In the heart of Baghdad, as the clock strikes two in the morning, a taxi pulls up in front of an undistinguished residential building on Saadoun Street. The skies are lit by the flash of thunder, as the relentless April rain showers the city. Our protagonist, whom we will call Mona, a pseudonym she prefers, takes a moment before entering her dwelling, shooing away a lurking rat before disappearing into the shadowy entrance of her apartment building.

During the day, Mona can be found working tirelessly at a café tucked away in Karada neighbourhood in Baghdad. Her tasks range from serving drinks to preparing hookahs, her shift spanning from the late afternoon until the wee hours of the morning. Despite the long hours and arduous work, Mona confesses that she’s not content with her job. Also, she pragmatically admits that “happiness doesn’t cover the rent.

Her identification card, which she holds tightly, reveals that she recently turned thirty, a milestone she met with a certain trepidation. For in Iraq, opportunities for marriage seem to diminish as a woman enters her thirties, according to Mona. “Marriage is an evaporating dream,” Mona discloses, her voice heavy with disappointment, “especially for women in my line of work.” This sentiment closes her hopes of having a husband to share the responsibility of providing for her and her ageing mother.

In Mona’s eyes, her perspective on marriage is tinged with a palpable pessimism, a sentiment that many say is rooted in societal norms. A woman working in a café, she explains, is often seen as unsuitable for marriage (even if her honour remains unscathed). This is a stigma Mona and many others face daily.

Baghdad’s café culture is evolving, with women taking a more visible role in the industry. An increasing number of modern cafés are employing women for their service, often focusing on those with an appealing appearance. The sight of women working in such environments, while previously unusual, has become more common in recent years, echoing global trends.

Despite the societal scepticism surrounding female café workers, their numbers continue to swell, a testament to the growing opportunities this line of work offers. Mohammed Al-Baghdadi, owner of one of the capital’s bustling cafes, highlights the role women play in his business. Their presence, he believes, acts as a “customer magnet,“contributing significantly to the café’s success. “Three girls work in our café,” he shares, “They alternate shifts, serving customers and managing orders.” He emphasises that they are treated with the same respect and kindness as their male counterparts, attributing their  their acceptance and success to their hard work and dedication..

The challenging economic reality in Iraq is a powerful force pushing many young women towards service work, especially as café waitresses. In most instances, their selection of this profession is a reluctant one, more often imposed by the absence of an alternative source of family income. It’s a sobering reality that the majority of thesecafé hostesses are either single, divorced, or widowed.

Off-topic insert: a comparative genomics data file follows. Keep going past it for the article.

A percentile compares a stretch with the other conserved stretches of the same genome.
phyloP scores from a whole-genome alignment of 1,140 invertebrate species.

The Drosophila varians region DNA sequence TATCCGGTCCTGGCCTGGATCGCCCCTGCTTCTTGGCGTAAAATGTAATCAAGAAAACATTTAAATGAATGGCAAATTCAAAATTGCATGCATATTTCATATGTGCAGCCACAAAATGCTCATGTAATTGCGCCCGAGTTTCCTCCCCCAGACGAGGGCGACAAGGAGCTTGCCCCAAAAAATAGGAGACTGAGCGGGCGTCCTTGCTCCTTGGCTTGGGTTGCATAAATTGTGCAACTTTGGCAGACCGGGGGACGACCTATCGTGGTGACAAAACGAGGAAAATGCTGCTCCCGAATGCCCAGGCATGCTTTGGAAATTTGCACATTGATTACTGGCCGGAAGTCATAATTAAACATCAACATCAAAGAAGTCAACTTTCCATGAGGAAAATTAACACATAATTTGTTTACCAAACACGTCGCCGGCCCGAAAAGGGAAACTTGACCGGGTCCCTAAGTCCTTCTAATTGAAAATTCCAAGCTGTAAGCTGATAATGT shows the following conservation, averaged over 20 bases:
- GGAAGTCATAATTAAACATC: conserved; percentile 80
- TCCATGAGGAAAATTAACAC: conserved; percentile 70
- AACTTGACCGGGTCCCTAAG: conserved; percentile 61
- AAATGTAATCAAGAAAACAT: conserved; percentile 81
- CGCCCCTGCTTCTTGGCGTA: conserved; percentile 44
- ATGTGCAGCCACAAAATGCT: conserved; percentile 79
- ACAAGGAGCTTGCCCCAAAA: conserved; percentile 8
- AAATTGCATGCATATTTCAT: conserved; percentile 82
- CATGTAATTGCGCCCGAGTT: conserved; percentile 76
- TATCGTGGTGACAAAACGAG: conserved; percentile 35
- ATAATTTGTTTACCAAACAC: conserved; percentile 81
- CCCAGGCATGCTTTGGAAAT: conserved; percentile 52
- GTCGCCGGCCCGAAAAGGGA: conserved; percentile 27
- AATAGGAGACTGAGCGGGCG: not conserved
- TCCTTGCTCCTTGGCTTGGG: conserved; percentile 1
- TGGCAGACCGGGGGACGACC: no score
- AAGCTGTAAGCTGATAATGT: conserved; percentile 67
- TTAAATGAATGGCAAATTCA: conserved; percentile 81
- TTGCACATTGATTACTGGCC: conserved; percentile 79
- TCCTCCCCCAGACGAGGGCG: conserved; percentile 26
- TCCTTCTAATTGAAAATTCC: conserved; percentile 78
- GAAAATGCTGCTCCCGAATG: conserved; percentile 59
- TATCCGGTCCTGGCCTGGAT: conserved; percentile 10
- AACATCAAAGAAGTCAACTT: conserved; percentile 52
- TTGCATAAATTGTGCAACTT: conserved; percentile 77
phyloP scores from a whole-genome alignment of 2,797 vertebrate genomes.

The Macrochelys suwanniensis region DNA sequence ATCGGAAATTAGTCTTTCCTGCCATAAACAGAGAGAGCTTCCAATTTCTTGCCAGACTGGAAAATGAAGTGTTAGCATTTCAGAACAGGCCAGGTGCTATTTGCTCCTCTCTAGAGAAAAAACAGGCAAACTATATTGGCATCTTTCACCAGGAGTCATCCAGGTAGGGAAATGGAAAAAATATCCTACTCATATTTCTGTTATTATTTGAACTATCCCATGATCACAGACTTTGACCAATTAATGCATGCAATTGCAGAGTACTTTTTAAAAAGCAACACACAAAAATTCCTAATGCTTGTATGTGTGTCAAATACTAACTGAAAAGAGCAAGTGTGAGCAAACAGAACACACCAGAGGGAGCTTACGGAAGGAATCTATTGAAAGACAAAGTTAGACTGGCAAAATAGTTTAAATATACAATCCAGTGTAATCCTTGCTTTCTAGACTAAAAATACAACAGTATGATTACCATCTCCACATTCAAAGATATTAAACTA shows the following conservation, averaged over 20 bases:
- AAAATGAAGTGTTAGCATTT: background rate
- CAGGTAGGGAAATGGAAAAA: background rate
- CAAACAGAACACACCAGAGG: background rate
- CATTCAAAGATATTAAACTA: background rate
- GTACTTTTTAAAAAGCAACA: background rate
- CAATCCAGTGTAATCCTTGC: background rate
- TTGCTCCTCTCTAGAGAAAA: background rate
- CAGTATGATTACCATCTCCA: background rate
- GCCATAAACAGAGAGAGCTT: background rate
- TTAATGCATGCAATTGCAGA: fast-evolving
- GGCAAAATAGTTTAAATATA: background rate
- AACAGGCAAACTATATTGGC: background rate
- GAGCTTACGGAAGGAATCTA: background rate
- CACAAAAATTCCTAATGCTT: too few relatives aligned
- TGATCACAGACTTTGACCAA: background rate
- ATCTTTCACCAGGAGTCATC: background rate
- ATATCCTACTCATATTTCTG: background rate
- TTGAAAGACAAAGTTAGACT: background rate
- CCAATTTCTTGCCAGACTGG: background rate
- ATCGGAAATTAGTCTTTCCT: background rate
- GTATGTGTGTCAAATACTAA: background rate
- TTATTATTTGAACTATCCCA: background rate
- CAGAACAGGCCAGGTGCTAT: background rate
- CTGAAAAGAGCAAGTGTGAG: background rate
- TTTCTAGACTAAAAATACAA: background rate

According to an on-the-ground investigation titled “The Lives of Female Café Workers: Attraction, Exploitation, and Resilience”,  which collected data from 50 female employees in cafés located in Baghdad’s Karkh and Rusafa areas, 46% of these women had never been married. Additionally, the study revealed that 32% were divorced, 14% were widows, while only a mere 8% were currently married.

The investigation, led by social scientist Widian Yasin, discovered that a majority of these café employees fell within the age bracket of 20 to 25 years. Half of them were found to shoulder the responsibility of providing for a family of five, and the majority had experienced the loss of their fathers.

The increasing trend of young women turning to employment in cafés can be seen as a reflection of the broader lack of employment opportunities coupled with the rampant unemployment among the youth. This profession, while not traditionally sought after, is experiencing an influx of young men and women driven by economic necessity.

Working in cafés should not be viewed as a dishonourable profession for women. However, the tribal societal norms prevalent in Iraq are less accepting of this line of work for women, labelling it as abnormal,” notes sociologist Ibtisam Al-Shammari, the head of Women for Supporting Women association WSW, in an interview with The Red Line.

Perhaps most alarming are the establishments that function as a portal into illegal activities linked to prostitution and illicit trafficking. These places take advantage of young women, who, driven by dire need and poverty, find themselves ensnared in a perilous underworld. Al-Shammari attributes the young women’s inclination towards this line of work to a deficiency in upbringing, stating, “If they were raised well, they would not have committed these mistakes.”

Several anecdotal accounts in Iraq also shed light on other factors contributing to this trend, including exposure to domestic violence or sexual harassment within the family, which drives many young women to flee from home and seek employment in such establishments. . 

Having lived in a single-room accommodation adjacent to the café she works at for the past two years, Sarah’s story is a poignant example of this unfortunate trend. The young lady escaped from her home in a southern province village following her mother’s death, having been subjected to various forms of domestic abuse at the hands of her father and his new wife.